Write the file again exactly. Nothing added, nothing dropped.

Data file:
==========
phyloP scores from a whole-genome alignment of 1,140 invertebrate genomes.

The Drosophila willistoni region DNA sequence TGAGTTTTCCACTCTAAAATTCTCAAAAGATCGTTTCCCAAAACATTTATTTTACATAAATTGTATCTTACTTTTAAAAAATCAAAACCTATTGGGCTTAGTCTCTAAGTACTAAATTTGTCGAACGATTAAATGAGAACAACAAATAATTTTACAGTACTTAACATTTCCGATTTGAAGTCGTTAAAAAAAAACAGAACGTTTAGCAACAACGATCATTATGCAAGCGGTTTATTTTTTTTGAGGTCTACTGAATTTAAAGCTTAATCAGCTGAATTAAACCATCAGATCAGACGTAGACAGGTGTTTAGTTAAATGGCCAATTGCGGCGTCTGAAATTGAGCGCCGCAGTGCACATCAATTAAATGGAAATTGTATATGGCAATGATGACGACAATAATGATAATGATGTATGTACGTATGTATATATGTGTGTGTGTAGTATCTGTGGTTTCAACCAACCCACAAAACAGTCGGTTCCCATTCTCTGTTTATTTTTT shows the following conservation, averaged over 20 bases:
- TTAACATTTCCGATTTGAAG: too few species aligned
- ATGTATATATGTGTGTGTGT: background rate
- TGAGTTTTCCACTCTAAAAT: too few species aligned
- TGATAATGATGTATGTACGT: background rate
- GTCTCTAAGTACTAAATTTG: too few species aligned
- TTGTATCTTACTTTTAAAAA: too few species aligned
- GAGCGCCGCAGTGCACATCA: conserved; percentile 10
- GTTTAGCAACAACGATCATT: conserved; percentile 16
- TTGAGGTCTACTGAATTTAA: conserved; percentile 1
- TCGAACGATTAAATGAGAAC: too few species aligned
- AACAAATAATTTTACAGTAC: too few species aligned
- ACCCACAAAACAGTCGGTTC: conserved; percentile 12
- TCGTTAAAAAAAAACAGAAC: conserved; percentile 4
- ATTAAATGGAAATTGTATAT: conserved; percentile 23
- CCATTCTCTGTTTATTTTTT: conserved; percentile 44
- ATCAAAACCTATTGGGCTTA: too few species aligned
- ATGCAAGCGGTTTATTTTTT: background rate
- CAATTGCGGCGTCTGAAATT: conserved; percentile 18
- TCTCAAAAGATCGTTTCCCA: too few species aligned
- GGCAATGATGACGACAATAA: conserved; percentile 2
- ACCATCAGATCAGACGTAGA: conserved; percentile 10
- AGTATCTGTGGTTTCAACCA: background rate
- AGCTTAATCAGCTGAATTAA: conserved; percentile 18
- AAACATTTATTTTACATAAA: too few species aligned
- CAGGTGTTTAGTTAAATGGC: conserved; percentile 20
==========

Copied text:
phyloP scores from a whole-genome alignment of 1,140 invertebrate genomes.

The Drosophila willistoni region DNA sequence TGAGTTTTCCACTCTAAAATTCTCAAAAGATCGTTTCCCAAAACATTTATTTTACATAAATTGTATCTTACTTTTAAAAAATCAAAACCTATTGGGCTTAGTCTCTAAGTACTAAATTTGTCGAACGATTAAATGAGAACAACAAATAATTTTACAGTACTTAACATTTCCGATTTGAAGTCGTTAAAAAAAAACAGAACGTTTAGCAACAACGATCATTATGCAAGCGGTTTATTTTTTTTGAGGTCTACTGAATTTAAAGCTTAATCAGCTGAATTAAACCATCAGATCAGACGTAGACAGGTGTTTAGTTAAATGGCCAATTGCGGCGTCTGAAATTGAGCGCCGCAGTGCACATCAATTAAATGGAAATTGTATATGGCAATGATGACGACAATAATGATAATGATGTATGTACGTATGTATATATGTGTGTGTGTAGTATCTGTGGTTTCAACCAACCCACAAAACAGTCGGTTCCCATTCTCTGTTTATTTTTT shows the following conservation, averaged over 20 bases:
- TTAACATTTCCGATTTGAAG: too few species aligned
- ATGTATATATGTGTGTGTGT: background rate
- TGAGTTTTCCACTCTAAAAT: too few species aligned
- TGATAATGATGTATGTACGT: background rate
- GTCTCTAAGTACTAAATTTG: too few species aligned
- TTGTATCTTACTTTTAAAAA: too few species aligned
- GAGCGCCGCAGTGCACATCA: conserved; percentile 10
- GTTTAGCAACAACGATCATT: conserved; percentile 16
- TTGAGGTCTACTGAATTTAA: conserved; percentile 1
- TCGAACGATTAAATGAGAAC: too few species aligned
- AACAAATAATTTTACAGTAC: too few species aligned
- ACCCACAAAACAGTCGGTTC: conserved; percentile 12
- TCGTTAAAAAAAAACAGAAC: conserved; percentile 4
- ATTAAATGGAAATTGTATAT: conserved; percentile 23
- CCATTCTCTGTTTATTTTTT: conserved; percentile 44
- ATCAAAACCTATTGGGCTTA: too few species aligned
- ATGCAAGCGGTTTATTTTTT: background rate
- CAATTGCGGCGTCTGAAATT: conserved; percentile 18
- TCTCAAAAGATCGTTTCCCA: too few species aligned
- GGCAATGATGACGACAATAA: conserved; percentile 2
- ACCATCAGATCAGACGTAGA: conserved; percentile 10
- AGTATCTGTGGTTTCAACCA: background rate
- AGCTTAATCAGCTGAATTAA: conserved; percentile 18
- AAACATTTATTTTACATAAA: too few species aligned
- CAGGTGTTTAGTTAAATGGC: conserved; percentile 20